‘Leaving Neverland’: Two-Part Michael Jackson Child Abuse Documentary Sets HBO Release

After debuting at Sundance later this month, Dan Reed's just-announced documentary will screen on HBO and Channel 4 this spring.
Leaving Neverland HBO
"Leaving Neverland"
Sundance / HBO

After debuting at the Sundance Film Festival later this month, Dan Reed’s just-announced Michael Jackson documentary “Leaving Neverland” has locked a spring broadcast date with HBO and Channel 4. The four-hour-long project was a late addition to the festival, which only announced its inclusion yesterday afternoon. The cable outlets co-produced the documentary from the award-winning filmmaker behind HBO’s own “Terror” series, and it’s been billed as a series told in a pair of two-hour segments, not one four-hour-long feature film.

The project centers on “two men who recount their experiences of being sexually abused by Michael Jackson.” After the project was added to the festival lineup, the Estate of Michael Jackson released a statement that read, in part, “This is yet another lurid production in an outrageous and pathetic attempt to exploit and cash in on Michael Jackson. … This so-called ‘documentary’ is just another rehash of dated and discredited allegations. It’s baffling why any credible filmmaker would involve himself with this project.”

Per a synopsis in today’s announcement, “When allegations of abuse by Jackson involving young boys surfaced in 1993, many found it hard to believe that he could be guilty of such unspeakable acts. ‘Leaving Neverland’ explores the experiences of two young boys, James Safechuck, at age ten, and Wade Robson, at age seven, who were both befriended by Jackson. They and their families were entranced by the singer’s fairy-tale existence as his career reached its peak. … Through gut-wrenching interviews with Safechuck and Robson, now in their 30s, as well as their mothers, wives and siblings, ‘Leaving Neverland’ crafts a portrait of sustained abuse, and explores the complicated feelings that led both men to confront their experiences after each had a young son of his own. Playing out against the backdrop of our collective experience, the film documents the value of breaking silence, even when it implicates a powerful and revered figure.”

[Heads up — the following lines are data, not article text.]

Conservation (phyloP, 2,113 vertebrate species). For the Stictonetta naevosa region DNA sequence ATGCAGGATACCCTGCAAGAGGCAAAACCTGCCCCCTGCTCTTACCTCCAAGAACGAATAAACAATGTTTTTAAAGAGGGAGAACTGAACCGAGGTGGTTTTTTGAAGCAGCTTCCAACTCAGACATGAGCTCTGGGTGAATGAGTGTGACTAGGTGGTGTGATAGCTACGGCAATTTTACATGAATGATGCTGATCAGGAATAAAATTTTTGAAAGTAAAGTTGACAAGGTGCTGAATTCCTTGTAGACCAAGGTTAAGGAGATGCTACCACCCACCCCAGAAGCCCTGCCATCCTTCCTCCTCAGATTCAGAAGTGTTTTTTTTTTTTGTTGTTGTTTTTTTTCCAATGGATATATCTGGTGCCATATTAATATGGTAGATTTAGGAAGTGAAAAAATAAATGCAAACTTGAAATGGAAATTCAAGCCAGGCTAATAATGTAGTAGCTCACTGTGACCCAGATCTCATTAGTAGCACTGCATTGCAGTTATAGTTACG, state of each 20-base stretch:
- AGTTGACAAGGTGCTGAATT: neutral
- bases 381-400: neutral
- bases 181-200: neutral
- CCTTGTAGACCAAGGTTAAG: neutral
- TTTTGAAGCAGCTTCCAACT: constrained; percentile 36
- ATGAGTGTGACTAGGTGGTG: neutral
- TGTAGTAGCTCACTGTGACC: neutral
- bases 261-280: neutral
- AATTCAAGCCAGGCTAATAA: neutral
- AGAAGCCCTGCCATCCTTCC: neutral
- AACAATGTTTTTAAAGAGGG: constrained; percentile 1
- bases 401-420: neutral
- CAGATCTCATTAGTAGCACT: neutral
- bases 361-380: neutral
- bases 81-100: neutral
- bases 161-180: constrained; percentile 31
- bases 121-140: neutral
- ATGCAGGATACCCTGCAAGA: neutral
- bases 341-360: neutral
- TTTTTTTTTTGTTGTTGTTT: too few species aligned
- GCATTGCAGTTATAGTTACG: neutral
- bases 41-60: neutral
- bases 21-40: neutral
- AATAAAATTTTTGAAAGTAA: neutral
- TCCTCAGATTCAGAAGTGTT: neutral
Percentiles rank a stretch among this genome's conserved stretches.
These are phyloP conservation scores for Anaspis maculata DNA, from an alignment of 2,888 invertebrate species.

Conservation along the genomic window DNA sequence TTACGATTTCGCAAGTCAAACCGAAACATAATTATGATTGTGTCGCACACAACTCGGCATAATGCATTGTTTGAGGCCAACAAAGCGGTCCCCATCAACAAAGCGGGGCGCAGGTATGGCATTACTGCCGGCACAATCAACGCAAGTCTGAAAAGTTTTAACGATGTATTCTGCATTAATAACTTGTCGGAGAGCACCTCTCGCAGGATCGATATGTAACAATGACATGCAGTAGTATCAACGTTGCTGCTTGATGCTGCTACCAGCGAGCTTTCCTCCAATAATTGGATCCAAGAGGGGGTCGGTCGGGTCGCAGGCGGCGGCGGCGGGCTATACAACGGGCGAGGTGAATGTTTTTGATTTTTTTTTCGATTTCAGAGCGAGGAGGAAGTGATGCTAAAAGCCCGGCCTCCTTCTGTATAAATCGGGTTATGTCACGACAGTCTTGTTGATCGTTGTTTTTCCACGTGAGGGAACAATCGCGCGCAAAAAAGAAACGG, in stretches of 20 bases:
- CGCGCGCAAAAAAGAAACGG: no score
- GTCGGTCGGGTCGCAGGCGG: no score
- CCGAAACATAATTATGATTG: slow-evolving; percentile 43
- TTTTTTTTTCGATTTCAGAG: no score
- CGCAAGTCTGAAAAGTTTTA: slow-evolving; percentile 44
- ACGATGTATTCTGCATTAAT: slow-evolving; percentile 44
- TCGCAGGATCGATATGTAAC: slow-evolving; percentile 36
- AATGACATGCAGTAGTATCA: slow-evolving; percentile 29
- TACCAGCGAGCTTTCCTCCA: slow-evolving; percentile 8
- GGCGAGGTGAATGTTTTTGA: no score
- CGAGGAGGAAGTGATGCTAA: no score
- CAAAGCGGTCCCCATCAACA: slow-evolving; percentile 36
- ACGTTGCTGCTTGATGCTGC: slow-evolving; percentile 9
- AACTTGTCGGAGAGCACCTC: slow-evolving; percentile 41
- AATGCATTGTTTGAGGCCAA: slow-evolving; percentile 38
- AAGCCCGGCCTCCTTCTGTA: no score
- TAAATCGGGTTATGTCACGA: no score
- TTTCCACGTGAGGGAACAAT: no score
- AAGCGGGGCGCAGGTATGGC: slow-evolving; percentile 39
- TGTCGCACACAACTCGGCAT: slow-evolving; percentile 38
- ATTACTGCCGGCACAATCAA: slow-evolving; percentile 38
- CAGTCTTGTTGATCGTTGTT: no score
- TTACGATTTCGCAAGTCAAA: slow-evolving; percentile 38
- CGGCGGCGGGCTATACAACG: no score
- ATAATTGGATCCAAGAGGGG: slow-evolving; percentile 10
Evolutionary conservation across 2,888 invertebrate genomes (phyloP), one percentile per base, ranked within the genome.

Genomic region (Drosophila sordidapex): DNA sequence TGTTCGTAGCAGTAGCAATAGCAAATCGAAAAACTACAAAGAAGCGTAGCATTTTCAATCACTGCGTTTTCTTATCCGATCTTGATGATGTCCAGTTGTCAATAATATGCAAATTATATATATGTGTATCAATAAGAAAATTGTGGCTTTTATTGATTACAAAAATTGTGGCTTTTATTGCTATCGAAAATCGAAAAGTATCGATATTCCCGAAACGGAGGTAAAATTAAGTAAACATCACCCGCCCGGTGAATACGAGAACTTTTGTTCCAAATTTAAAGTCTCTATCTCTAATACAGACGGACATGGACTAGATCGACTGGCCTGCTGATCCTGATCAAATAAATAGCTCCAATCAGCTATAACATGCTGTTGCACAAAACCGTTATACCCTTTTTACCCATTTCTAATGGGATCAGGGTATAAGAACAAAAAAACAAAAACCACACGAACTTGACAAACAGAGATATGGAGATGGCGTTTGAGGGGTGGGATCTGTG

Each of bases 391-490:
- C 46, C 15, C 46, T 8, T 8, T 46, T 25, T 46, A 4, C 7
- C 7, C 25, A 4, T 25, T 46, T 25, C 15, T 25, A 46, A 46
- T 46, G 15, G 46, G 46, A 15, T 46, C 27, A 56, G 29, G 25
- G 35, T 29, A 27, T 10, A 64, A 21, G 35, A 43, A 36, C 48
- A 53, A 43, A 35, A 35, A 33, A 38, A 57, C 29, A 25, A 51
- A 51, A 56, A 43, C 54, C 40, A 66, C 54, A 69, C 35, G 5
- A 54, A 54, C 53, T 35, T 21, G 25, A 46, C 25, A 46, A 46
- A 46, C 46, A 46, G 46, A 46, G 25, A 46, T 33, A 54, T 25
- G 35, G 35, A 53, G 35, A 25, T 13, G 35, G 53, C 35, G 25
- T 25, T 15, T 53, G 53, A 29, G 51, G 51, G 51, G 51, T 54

In a statement, Reed added, “If there’s anything we’ve learned during this time in our history, it’s that sexual abuse is complicated, and survivors’ voices need to be listened to. It took great courage for these two men to tell their stories and I have no question about their validity. I believe anyone who watches this film will see and feel the emotional toll on the men and their families and will appreciate the strength it takes to confront long-held secrets.”

“Leaving Neverland” will premiere on HBO and Channel 4 this spring.

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